Gabriel Church presents himself as a likeable character with plenty of magnetism. He can be charming, endearing and sexy as hell when need be. As his story unfolds, the reader feels sorry for his horrendous past, his abusive childhood, and his lonely adult life. We’re on his side. He is not portrayed as a crazy man as such. He is patient and clever, capable of planning ahead and solving the problems he encounters. He knows what to do in difficult situations and Christian trusts him to sort things out for the both of them.
The few sex scenes are skimmed over and not a main feature of the story. So although the book pivots on his love for Christian there’s not a lot of romance. You feel Gabriel’s desire and need to be with his lover and that he is capable of love and affection. It is the deeds he does for Christian that demonstrate he is more than this heartless serial killer. He is willing to sacrifice his life to protect his lover and save him from jail. He sees his fate as part of God’s will and his earlier visits to a priest hint at him questioning this vocation. In return, Christian loves Gabriel despite his knowledge of the killings and considers leaving his family, career and way of life to join Gabriel on the run. He knows the details of Gabriel’s previous crimes, but has chosen not to inform the police.
I enjoyed reading this story, particularly the suspense and exciting page-turning events as the book reaches its climax.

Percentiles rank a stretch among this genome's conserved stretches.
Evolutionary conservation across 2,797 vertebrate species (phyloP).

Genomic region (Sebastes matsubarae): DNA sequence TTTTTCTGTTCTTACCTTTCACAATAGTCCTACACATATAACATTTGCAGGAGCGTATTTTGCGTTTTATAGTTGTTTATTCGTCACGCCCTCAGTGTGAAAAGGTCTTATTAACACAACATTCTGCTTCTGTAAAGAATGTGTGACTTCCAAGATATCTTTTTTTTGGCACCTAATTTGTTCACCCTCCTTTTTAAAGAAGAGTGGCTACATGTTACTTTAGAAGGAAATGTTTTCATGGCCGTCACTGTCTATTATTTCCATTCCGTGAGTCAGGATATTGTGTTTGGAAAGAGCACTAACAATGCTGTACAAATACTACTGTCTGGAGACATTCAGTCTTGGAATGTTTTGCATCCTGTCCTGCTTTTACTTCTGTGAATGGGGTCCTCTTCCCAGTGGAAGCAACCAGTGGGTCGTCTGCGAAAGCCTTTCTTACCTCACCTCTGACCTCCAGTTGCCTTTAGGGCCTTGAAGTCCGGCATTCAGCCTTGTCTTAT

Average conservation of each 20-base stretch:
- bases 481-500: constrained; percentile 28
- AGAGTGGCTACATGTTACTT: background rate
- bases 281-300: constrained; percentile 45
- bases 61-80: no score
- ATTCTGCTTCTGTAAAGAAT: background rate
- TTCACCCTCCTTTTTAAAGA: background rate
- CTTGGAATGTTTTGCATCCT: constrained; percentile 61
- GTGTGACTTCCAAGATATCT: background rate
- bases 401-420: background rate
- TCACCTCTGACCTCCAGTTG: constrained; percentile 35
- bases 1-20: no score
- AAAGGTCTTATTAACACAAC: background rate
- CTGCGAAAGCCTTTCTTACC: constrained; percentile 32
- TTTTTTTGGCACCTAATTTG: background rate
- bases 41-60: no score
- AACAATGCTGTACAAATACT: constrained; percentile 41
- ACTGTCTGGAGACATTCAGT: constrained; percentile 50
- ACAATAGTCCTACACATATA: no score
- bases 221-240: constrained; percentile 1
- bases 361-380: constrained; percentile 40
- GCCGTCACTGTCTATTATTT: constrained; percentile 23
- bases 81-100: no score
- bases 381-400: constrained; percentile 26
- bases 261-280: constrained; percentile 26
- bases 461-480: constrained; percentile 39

The story is not over yet. There are clues scattered along the way that will need to be dealt with in Book 3. So, while I wait I’m going back to read Book 1 and discover more about the serial killer and his biographer.
*** Pre-proof copy of this book was provided by the author in exchange for an honest review***
Driven Bookshop | Amazon US | Amazon UK | iTunes | Kobo | B&N
Rodd lives in Dallas, TX at the moment but hails from the sticks of Oklahoma. Check out his web presence at RODDCLARK.COM. Interested in the M/M Mystery, Romance and Thriller genres but has a varied interest in many books. It has been written, that his writing has a very dark and distinctive voice with a need for deep exploration and analysis. “Torn and Frayed” is the sequel to his popular romantic thriller, “Rubble and the Wreckage.” The third chapter of the series should be released later in the year and give readers a chance to see how their wicked story is resolved.
Website | Twitter | Facebook | Pinterest | Goodreads | Amazon Author Page
This review is also posted on
Gay Book Reviews